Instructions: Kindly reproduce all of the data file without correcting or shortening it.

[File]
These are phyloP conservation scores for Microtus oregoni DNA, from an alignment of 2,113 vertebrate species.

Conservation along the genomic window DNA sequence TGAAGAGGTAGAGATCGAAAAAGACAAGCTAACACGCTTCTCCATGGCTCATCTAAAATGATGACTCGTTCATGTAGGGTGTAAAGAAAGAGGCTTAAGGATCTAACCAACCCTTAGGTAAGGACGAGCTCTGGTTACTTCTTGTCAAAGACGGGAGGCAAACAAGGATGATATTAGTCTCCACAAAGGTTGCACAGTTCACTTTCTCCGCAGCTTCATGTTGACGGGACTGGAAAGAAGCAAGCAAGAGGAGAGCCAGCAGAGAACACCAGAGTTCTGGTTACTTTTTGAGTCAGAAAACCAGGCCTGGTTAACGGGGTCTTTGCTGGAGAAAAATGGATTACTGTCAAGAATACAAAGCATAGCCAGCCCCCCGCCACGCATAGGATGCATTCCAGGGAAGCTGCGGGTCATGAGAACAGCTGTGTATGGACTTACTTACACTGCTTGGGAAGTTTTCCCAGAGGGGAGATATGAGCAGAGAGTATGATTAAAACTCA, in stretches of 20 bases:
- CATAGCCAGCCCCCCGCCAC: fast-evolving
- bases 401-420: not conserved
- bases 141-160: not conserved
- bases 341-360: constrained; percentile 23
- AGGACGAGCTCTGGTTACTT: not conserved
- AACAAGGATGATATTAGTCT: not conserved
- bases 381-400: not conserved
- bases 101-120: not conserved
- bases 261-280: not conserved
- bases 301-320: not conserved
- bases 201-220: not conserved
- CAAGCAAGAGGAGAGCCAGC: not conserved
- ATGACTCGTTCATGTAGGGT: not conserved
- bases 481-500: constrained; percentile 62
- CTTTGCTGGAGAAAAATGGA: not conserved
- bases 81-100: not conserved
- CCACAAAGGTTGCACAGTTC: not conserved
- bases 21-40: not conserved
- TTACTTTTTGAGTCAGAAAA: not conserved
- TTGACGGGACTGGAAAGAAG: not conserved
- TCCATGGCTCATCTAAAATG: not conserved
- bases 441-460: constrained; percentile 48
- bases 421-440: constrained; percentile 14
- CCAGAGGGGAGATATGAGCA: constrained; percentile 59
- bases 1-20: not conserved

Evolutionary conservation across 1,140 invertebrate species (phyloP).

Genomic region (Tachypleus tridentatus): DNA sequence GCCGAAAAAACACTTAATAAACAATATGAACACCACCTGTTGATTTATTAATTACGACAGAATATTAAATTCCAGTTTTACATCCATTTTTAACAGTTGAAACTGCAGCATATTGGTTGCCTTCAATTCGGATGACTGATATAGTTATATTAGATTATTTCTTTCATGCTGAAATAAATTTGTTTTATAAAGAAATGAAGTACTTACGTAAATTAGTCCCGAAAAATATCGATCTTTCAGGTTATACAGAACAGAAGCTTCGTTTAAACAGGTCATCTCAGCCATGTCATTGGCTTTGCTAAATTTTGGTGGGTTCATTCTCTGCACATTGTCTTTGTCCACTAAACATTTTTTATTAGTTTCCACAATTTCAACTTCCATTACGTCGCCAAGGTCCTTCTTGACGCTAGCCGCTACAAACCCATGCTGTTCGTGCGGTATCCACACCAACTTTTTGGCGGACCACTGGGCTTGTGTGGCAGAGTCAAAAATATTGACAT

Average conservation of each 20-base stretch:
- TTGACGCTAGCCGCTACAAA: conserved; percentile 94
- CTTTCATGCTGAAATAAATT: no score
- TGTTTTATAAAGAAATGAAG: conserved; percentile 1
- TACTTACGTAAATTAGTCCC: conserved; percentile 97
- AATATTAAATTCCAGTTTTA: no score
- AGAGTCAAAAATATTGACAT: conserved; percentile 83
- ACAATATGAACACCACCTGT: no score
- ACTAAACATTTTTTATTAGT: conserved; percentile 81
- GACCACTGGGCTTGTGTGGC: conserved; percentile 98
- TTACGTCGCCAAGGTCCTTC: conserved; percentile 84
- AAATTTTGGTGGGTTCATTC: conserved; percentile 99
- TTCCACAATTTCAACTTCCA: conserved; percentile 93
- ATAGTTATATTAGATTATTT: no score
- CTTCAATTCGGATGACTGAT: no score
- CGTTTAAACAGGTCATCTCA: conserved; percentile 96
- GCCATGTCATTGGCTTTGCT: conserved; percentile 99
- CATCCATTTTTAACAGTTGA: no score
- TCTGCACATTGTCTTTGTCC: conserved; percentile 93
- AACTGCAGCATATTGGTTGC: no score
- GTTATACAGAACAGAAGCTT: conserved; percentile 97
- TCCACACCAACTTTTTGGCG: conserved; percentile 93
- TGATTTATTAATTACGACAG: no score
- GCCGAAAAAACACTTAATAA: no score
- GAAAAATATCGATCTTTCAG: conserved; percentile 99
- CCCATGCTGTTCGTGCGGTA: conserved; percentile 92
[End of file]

These are phyloP conservation scores for Microtus oregoni DNA, from an alignment of 2,113 vertebrate species.

Conservation along the genomic window DNA sequence TGAAGAGGTAGAGATCGAAAAAGACAAGCTAACACGCTTCTCCATGGCTCATCTAAAATGATGACTCGTTCATGTAGGGTGTAAAGAAAGAGGCTTAAGGATCTAACCAACCCTTAGGTAAGGACGAGCTCTGGTTACTTCTTGTCAAAGACGGGAGGCAAACAAGGATGATATTAGTCTCCACAAAGGTTGCACAGTTCACTTTCTCCGCAGCTTCATGTTGACGGGACTGGAAAGAAGCAAGCAAGAGGAGAGCCAGCAGAGAACACCAGAGTTCTGGTTACTTTTTGAGTCAGAAAACCAGGCCTGGTTAACGGGGTCTTTGCTGGAGAAAAATGGATTACTGTCAAGAATACAAAGCATAGCCAGCCCCCCGCCACGCATAGGATGCATTCCAGGGAAGCTGCGGGTCATGAGAACAGCTGTGTATGGACTTACTTACACTGCTTGGGAAGTTTTCCCAGAGGGGAGATATGAGCAGAGAGTATGATTAAAACTCA, in stretches of 20 bases:
- CATAGCCAGCCCCCCGCCAC: fast-evolving
- bases 401-420: not conserved
- bases 141-160: not conserved
- bases 341-360: constrained; percentile 23
- AGGACGAGCTCTGGTTACTT: not conserved
- AACAAGGATGATATTAGTCT: not conserved
- bases 381-400: not conserved
- bases 101-120: not conserved
- bases 261-280: not conserved
- bases 301-320: not conserved
- bases 201-220: not conserved
- CAAGCAAGAGGAGAGCCAGC: not conserved
- ATGACTCGTTCATGTAGGGT: not conserved
- bases 481-500: constrained; percentile 62
- CTTTGCTGGAGAAAAATGGA: not conserved
- bases 81-100: not conserved
- CCACAAAGGTTGCACAGTTC: not conserved
- bases 21-40: not conserved
- TTACTTTTTGAGTCAGAAAA: not conserved
- TTGACGGGACTGGAAAGAAG: not conserved
- TCCATGGCTCATCTAAAATG: not conserved
- bases 441-460: constrained; percentile 48
- bases 421-440: constrained; percentile 14
- CCAGAGGGGAGATATGAGCA: constrained; percentile 59
- bases 1-20: not conserved

Evolutionary conservation across 1,140 invertebrate species (phyloP).

Genomic region (Tachypleus tridentatus): DNA sequence GCCGAAAAAACACTTAATAAACAATATGAACACCACCTGTTGATTTATTAATTACGACAGAATATTAAATTCCAGTTTTACATCCATTTTTAACAGTTGAAACTGCAGCATATTGGTTGCCTTCAATTCGGATGACTGATATAGTTATATTAGATTATTTCTTTCATGCTGAAATAAATTTGTTTTATAAAGAAATGAAGTACTTACGTAAATTAGTCCCGAAAAATATCGATCTTTCAGGTTATACAGAACAGAAGCTTCGTTTAAACAGGTCATCTCAGCCATGTCATTGGCTTTGCTAAATTTTGGTGGGTTCATTCTCTGCACATTGTCTTTGTCCACTAAACATTTTTTATTAGTTTCCACAATTTCAACTTCCATTACGTCGCCAAGGTCCTTCTTGACGCTAGCCGCTACAAACCCATGCTGTTCGTGCGGTATCCACACCAACTTTTTGGCGGACCACTGGGCTTGTGTGGCAGAGTCAAAAATATTGACAT

Average conservation of each 20-base stretch:
- TTGACGCTAGCCGCTACAAA: conserved; percentile 94
- CTTTCATGCTGAAATAAATT: no score
- TGTTTTATAAAGAAATGAAG: conserved; percentile 1
- TACTTACGTAAATTAGTCCC: conserved; percentile 97
- AATATTAAATTCCAGTTTTA: no score
- AGAGTCAAAAATATTGACAT: conserved; percentile 83
- ACAATATGAACACCACCTGT: no score
- ACTAAACATTTTTTATTAGT: conserved; percentile 81
- GACCACTGGGCTTGTGTGGC: conserved; percentile 98
- TTACGTCGCCAAGGTCCTTC: conserved; percentile 84
- AAATTTTGGTGGGTTCATTC: conserved; percentile 99
- TTCCACAATTTCAACTTCCA: conserved; percentile 93
- ATAGTTATATTAGATTATTT: no score
- CTTCAATTCGGATGACTGAT: no score
- CGTTTAAACAGGTCATCTCA: conserved; percentile 96
- GCCATGTCATTGGCTTTGCT: conserved; percentile 99
- CATCCATTTTTAACAGTTGA: no score
- TCTGCACATTGTCTTTGTCC: conserved; percentile 93
- AACTGCAGCATATTGGTTGC: no score
- GTTATACAGAACAGAAGCTT: conserved; percentile 97
- TCCACACCAACTTTTTGGCG: conserved; percentile 93
- TGATTTATTAATTACGACAG: no score
- GCCGAAAAAACACTTAATAA: no score
- GAAAAATATCGATCTTTCAG: conserved; percentile 99
- CCCATGCTGTTCGTGCGGTA: conserved; percentile 92